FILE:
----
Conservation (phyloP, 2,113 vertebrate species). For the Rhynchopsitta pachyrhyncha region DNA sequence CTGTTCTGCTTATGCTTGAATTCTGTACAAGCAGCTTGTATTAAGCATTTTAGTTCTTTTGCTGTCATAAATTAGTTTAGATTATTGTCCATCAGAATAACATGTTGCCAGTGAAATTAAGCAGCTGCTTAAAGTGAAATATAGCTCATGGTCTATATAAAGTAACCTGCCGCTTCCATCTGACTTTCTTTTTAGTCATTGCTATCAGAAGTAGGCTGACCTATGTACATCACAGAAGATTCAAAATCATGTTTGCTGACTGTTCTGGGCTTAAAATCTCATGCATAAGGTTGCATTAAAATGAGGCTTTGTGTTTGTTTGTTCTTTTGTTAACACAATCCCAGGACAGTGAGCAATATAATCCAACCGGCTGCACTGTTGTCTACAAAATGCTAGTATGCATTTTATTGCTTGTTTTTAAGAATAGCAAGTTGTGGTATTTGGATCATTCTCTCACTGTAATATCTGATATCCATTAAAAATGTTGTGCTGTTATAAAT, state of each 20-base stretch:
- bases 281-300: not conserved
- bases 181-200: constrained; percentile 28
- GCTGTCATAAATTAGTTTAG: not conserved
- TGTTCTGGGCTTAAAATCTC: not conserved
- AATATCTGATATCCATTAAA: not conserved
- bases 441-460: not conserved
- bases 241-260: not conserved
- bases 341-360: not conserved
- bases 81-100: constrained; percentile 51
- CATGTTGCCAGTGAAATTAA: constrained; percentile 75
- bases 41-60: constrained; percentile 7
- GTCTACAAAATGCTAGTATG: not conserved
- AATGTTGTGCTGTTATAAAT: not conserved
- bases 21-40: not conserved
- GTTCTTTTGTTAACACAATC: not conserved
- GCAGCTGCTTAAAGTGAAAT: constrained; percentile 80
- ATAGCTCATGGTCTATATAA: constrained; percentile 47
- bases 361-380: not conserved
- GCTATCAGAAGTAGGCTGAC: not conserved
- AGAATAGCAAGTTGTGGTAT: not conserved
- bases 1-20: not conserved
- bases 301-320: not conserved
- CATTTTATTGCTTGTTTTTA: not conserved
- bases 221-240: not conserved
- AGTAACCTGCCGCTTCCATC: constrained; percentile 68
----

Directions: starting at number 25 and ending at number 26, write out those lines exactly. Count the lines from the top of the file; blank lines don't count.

- bases 221-240: not conserved
- AGTAACCTGCCGCTTCCATC: constrained; percentile 68